State challenges health care reform law's reinsurance feeReprints
The state of Ohio and several Ohio public entities, including universities, filed suit Monday in federal court challenging as unconstitutional a health care reform law-authorized program that requires employers to pay billions of dollars to the federal government.
The assessment under the Transitional Reinsurance Program is intended to raise $25 billion in revenues over a three-year period. The money is to be used by the federal government to partially reimburse commercial insurers with high health costs and who write coverage on public insurance exchanges.
The 2014 fee is $63 for each health care plan participant, while the 2015 fee is $44 and the 2016 fee is $27.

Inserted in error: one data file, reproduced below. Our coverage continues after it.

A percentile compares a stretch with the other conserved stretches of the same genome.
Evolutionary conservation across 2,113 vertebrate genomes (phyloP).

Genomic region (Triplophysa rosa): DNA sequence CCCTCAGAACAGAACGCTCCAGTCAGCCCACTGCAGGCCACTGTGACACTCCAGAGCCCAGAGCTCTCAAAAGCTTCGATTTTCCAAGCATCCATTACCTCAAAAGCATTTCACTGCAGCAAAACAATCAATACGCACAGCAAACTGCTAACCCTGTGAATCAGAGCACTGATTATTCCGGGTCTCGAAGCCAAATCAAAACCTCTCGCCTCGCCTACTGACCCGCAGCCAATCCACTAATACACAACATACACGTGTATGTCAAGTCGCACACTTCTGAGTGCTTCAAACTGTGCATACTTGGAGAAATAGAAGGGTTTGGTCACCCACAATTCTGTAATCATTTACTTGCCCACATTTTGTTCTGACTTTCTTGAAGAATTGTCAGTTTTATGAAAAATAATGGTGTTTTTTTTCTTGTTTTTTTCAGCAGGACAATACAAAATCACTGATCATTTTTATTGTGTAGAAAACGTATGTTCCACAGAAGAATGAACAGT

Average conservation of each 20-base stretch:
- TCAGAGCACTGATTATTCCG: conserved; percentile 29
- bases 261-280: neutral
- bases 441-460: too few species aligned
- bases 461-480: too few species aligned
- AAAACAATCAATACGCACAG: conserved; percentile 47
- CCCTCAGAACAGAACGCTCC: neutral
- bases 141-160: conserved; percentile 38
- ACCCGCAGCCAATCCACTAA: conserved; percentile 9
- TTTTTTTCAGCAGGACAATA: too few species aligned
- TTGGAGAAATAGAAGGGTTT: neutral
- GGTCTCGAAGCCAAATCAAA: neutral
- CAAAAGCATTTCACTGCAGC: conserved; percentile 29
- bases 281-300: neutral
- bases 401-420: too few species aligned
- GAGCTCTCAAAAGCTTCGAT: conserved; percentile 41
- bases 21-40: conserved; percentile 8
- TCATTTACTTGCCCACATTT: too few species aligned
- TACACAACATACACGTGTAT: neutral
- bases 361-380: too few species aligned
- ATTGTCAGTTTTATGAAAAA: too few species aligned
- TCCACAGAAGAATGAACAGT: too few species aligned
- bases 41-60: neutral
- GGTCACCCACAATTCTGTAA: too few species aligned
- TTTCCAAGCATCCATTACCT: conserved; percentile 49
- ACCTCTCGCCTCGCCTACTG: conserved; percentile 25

But the lawsuit, filed in U.S. District Court for the Southern District of Ohio in Columbus says the Patient Protection and Affordable Care Act-created reinsurance fee is “illegal and unconstitutional as applied against states and their instrumentalities.”
Congress, according to the suit, “nowhere provided for these taxes to apply against the states and their instrumentalities.”
The legal “action simply protects a tradition as old as our republic that governments do not tax each other,” Ohio Attorney General Mike DeWine said in a statement, adding that the $5.3 million Ohio is being assessed is money that could be used for education, public safety and roads and bridges.
Employers groups also staunchly oppose the fee because they say employers would receive no direct benefit from it. Legislation was introduced in the last congressional session to repeal the fee, but lawmakers did not act on it.
Aside from the state of Ohio, parties joining the lawsuit include Warren County, Ohio, the Ohio Department of Administrative Services, the University of Akron, Shawnee State University, Bowling Green State University, and Youngstown State University.